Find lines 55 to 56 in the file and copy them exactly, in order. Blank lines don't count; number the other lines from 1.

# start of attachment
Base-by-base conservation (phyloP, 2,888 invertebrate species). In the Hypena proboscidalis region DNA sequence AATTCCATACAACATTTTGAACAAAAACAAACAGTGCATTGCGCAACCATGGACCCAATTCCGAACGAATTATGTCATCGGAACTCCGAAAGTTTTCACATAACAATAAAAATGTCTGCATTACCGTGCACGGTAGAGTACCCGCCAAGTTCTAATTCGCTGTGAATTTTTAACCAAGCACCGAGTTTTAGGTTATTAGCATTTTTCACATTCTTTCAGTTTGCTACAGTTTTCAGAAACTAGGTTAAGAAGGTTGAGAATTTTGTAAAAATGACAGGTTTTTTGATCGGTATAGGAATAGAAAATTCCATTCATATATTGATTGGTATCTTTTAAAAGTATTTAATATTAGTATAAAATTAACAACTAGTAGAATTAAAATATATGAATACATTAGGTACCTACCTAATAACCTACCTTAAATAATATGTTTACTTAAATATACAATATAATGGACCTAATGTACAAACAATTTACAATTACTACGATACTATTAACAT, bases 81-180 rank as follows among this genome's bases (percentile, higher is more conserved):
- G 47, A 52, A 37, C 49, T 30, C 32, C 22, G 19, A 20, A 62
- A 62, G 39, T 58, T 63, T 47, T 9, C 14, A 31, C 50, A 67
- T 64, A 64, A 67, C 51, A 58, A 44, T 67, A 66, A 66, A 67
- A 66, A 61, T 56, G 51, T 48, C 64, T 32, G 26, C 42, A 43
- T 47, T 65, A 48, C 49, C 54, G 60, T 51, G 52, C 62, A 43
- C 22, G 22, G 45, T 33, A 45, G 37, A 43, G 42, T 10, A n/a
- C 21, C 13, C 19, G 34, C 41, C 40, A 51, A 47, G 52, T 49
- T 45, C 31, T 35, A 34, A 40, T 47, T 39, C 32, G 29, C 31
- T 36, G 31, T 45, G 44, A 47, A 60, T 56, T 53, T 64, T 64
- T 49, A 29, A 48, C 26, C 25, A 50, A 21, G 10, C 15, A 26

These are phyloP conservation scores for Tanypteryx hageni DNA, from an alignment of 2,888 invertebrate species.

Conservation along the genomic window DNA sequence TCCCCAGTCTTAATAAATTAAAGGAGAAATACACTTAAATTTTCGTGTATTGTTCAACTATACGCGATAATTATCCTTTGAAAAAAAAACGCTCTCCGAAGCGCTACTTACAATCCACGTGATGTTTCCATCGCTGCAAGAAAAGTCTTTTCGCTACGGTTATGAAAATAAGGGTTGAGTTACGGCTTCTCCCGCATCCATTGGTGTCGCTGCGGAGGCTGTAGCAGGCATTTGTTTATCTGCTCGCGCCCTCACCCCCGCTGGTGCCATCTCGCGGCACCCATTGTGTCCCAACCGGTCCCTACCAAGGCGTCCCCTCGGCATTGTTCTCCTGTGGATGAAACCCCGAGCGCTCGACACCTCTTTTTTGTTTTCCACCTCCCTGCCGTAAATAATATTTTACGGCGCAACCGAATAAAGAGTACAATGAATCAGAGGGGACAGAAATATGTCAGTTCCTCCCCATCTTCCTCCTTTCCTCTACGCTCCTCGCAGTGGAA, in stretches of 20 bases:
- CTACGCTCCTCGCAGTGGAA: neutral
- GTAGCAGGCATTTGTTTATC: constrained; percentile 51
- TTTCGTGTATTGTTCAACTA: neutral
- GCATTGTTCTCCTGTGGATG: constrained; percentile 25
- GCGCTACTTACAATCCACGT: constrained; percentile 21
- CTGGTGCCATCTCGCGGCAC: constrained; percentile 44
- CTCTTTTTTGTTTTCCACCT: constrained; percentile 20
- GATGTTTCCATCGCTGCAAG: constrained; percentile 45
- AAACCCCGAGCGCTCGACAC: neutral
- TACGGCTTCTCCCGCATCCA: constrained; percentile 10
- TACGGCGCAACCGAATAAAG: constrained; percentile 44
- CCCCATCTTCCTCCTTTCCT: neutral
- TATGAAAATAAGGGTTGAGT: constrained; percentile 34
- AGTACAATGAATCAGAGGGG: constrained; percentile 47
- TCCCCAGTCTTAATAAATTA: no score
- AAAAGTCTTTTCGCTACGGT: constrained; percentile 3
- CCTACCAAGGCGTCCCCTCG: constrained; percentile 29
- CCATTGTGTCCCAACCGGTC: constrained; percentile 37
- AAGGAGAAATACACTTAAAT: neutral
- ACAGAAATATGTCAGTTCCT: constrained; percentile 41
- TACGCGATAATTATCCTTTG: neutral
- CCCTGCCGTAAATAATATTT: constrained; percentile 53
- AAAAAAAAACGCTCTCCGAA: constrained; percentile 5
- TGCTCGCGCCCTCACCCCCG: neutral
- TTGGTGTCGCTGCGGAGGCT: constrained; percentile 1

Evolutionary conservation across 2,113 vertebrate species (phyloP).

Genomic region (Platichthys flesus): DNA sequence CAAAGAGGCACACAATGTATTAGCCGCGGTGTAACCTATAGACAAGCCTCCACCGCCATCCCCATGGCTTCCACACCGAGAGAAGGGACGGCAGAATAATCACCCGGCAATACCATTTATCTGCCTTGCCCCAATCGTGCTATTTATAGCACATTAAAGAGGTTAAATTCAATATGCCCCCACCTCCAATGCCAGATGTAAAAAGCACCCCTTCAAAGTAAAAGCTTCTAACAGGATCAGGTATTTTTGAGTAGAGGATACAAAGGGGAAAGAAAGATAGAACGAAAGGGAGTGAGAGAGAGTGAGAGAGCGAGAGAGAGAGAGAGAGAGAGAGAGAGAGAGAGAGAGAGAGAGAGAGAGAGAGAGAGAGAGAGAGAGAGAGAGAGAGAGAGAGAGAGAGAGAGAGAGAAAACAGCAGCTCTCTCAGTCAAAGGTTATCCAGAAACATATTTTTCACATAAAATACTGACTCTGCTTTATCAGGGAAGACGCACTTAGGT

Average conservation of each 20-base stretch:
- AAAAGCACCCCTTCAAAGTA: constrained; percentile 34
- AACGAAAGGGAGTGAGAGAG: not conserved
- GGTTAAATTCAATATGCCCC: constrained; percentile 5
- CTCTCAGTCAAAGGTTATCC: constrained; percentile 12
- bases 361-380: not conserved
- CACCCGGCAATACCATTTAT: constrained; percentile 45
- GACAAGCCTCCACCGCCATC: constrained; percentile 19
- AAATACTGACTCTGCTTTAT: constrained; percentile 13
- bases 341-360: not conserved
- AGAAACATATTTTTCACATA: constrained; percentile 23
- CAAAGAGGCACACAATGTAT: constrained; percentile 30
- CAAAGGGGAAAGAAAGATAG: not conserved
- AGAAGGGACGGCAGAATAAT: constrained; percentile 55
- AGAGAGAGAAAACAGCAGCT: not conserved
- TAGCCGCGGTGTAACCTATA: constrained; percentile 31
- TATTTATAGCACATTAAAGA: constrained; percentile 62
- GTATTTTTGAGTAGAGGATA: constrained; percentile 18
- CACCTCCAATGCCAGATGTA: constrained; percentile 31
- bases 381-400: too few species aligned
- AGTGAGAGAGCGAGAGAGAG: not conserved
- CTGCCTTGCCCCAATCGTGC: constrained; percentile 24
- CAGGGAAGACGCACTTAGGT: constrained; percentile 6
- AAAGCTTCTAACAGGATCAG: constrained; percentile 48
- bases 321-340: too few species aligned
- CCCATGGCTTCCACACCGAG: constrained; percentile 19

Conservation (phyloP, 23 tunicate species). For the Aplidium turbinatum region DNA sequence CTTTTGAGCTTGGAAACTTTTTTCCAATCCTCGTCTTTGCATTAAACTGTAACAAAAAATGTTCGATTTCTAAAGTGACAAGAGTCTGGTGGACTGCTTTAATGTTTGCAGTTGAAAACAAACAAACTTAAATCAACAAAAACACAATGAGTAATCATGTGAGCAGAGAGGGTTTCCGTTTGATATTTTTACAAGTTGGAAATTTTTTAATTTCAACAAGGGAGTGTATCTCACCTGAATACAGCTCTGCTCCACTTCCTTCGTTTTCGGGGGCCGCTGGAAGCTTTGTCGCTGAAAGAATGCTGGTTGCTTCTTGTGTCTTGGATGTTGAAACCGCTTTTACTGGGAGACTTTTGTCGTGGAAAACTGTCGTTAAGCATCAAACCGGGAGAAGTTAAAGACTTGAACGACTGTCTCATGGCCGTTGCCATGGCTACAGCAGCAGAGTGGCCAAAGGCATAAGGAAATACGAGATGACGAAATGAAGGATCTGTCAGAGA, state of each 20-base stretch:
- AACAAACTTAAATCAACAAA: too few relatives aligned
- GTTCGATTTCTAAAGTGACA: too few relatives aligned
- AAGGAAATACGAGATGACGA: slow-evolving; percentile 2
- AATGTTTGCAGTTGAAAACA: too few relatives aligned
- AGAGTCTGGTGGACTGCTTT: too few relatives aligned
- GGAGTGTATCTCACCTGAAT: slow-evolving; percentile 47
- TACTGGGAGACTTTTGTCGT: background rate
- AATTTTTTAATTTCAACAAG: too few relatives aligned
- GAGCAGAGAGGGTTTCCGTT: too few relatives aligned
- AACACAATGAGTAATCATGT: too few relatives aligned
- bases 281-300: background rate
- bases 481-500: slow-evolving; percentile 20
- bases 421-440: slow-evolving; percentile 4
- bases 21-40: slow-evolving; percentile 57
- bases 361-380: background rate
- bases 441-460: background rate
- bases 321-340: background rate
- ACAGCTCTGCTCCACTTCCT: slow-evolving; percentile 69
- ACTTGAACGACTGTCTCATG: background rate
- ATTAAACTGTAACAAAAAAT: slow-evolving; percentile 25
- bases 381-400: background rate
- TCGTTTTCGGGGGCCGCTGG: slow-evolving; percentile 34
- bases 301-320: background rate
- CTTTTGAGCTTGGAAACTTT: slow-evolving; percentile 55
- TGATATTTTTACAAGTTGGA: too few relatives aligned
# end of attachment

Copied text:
- AGAGAGAGAAAACAGCAGCT: not conserved
- TAGCCGCGGTGTAACCTATA: constrained; percentile 31